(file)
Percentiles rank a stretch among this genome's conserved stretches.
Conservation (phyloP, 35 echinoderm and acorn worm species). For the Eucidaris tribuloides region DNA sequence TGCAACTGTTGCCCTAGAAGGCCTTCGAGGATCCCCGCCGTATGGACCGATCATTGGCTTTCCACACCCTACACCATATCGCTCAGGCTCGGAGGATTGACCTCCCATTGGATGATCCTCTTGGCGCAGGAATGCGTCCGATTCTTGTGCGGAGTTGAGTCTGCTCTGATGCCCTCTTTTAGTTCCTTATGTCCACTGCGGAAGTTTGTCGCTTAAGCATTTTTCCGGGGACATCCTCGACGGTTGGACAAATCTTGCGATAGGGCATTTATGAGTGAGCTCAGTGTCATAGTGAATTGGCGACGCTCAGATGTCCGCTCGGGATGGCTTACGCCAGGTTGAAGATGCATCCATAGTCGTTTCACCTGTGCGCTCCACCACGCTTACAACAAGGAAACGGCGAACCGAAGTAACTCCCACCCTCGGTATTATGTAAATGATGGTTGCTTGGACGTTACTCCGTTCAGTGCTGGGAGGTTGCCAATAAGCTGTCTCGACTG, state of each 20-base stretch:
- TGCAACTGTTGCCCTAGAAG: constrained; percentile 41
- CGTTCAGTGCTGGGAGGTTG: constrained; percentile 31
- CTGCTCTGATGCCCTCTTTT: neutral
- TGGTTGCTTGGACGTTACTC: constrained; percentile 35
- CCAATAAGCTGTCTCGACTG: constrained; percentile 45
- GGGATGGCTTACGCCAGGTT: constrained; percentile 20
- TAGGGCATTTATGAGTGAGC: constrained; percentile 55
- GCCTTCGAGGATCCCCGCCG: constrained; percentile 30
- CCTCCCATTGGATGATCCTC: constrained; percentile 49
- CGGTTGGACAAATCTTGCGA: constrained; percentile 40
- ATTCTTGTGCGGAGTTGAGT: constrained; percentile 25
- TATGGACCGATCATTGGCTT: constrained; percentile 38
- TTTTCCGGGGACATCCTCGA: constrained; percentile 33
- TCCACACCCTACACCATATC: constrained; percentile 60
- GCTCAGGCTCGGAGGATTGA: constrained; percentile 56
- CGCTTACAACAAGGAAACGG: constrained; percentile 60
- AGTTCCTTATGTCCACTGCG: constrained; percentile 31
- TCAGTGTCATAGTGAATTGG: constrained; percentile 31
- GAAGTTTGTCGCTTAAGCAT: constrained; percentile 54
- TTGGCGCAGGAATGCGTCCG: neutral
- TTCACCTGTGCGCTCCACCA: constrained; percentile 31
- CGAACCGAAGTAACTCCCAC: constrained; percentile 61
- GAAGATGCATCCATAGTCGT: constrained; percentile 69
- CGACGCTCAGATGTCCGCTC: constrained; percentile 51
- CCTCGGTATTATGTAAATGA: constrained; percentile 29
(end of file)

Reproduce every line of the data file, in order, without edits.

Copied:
Percentiles rank a stretch among this genome's conserved stretches.
Conservation (phyloP, 35 echinoderm and acorn worm species). For the Eucidaris tribuloides region DNA sequence TGCAACTGTTGCCCTAGAAGGCCTTCGAGGATCCCCGCCGTATGGACCGATCATTGGCTTTCCACACCCTACACCATATCGCTCAGGCTCGGAGGATTGACCTCCCATTGGATGATCCTCTTGGCGCAGGAATGCGTCCGATTCTTGTGCGGAGTTGAGTCTGCTCTGATGCCCTCTTTTAGTTCCTTATGTCCACTGCGGAAGTTTGTCGCTTAAGCATTTTTCCGGGGACATCCTCGACGGTTGGACAAATCTTGCGATAGGGCATTTATGAGTGAGCTCAGTGTCATAGTGAATTGGCGACGCTCAGATGTCCGCTCGGGATGGCTTACGCCAGGTTGAAGATGCATCCATAGTCGTTTCACCTGTGCGCTCCACCACGCTTACAACAAGGAAACGGCGAACCGAAGTAACTCCCACCCTCGGTATTATGTAAATGATGGTTGCTTGGACGTTACTCCGTTCAGTGCTGGGAGGTTGCCAATAAGCTGTCTCGACTG, state of each 20-base stretch:
- TGCAACTGTTGCCCTAGAAG: constrained; percentile 41
- CGTTCAGTGCTGGGAGGTTG: constrained; percentile 31
- CTGCTCTGATGCCCTCTTTT: neutral
- TGGTTGCTTGGACGTTACTC: constrained; percentile 35
- CCAATAAGCTGTCTCGACTG: constrained; percentile 45
- GGGATGGCTTACGCCAGGTT: constrained; percentile 20
- TAGGGCATTTATGAGTGAGC: constrained; percentile 55
- GCCTTCGAGGATCCCCGCCG: constrained; percentile 30
- CCTCCCATTGGATGATCCTC: constrained; percentile 49
- CGGTTGGACAAATCTTGCGA: constrained; percentile 40
- ATTCTTGTGCGGAGTTGAGT: constrained; percentile 25
- TATGGACCGATCATTGGCTT: constrained; percentile 38
- TTTTCCGGGGACATCCTCGA: constrained; percentile 33
- TCCACACCCTACACCATATC: constrained; percentile 60
- GCTCAGGCTCGGAGGATTGA: constrained; percentile 56
- CGCTTACAACAAGGAAACGG: constrained; percentile 60
- AGTTCCTTATGTCCACTGCG: constrained; percentile 31
- TCAGTGTCATAGTGAATTGG: constrained; percentile 31
- GAAGTTTGTCGCTTAAGCAT: constrained; percentile 54
- TTGGCGCAGGAATGCGTCCG: neutral
- TTCACCTGTGCGCTCCACCA: constrained; percentile 31
- CGAACCGAAGTAACTCCCAC: constrained; percentile 61
- GAAGATGCATCCATAGTCGT: constrained; percentile 69
- CGACGCTCAGATGTCCGCTC: constrained; percentile 51
- CCTCGGTATTATGTAAATGA: constrained; percentile 29